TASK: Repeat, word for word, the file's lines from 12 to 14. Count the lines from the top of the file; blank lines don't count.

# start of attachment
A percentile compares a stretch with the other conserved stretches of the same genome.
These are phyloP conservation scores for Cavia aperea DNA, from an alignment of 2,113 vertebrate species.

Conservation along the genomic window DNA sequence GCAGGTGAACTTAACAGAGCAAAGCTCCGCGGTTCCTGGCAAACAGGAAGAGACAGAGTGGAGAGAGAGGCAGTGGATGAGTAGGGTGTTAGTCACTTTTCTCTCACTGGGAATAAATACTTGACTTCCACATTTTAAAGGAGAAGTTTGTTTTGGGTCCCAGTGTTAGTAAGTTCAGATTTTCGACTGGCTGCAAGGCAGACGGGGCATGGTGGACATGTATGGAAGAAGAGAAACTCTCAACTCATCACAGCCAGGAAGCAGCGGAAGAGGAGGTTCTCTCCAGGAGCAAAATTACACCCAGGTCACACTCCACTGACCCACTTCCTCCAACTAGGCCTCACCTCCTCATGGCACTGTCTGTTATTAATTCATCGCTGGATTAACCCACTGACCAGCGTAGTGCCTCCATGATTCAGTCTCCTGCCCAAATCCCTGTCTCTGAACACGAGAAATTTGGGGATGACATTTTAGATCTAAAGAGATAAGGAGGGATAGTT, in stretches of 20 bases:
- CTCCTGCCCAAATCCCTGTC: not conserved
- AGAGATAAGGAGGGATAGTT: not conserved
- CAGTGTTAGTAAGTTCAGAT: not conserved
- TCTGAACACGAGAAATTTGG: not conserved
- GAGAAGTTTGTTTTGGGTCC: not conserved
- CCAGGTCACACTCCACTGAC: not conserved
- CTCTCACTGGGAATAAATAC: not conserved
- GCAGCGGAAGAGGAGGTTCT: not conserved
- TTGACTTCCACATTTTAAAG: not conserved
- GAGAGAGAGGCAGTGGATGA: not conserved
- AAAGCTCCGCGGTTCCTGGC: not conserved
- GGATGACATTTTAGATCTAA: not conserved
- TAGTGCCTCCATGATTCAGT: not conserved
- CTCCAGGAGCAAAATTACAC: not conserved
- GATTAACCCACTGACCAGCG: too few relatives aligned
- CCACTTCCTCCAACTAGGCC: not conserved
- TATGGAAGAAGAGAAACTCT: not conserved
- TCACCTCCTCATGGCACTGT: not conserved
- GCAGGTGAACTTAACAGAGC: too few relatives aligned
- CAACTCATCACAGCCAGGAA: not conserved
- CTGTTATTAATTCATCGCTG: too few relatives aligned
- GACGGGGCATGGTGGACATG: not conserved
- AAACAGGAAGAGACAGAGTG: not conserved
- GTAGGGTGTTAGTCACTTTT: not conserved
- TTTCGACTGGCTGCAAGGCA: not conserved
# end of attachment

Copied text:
- TTGACTTCCACATTTTAAAG: not conserved
- GAGAGAGAGGCAGTGGATGA: not conserved
- AAAGCTCCGCGGTTCCTGGC: not conserved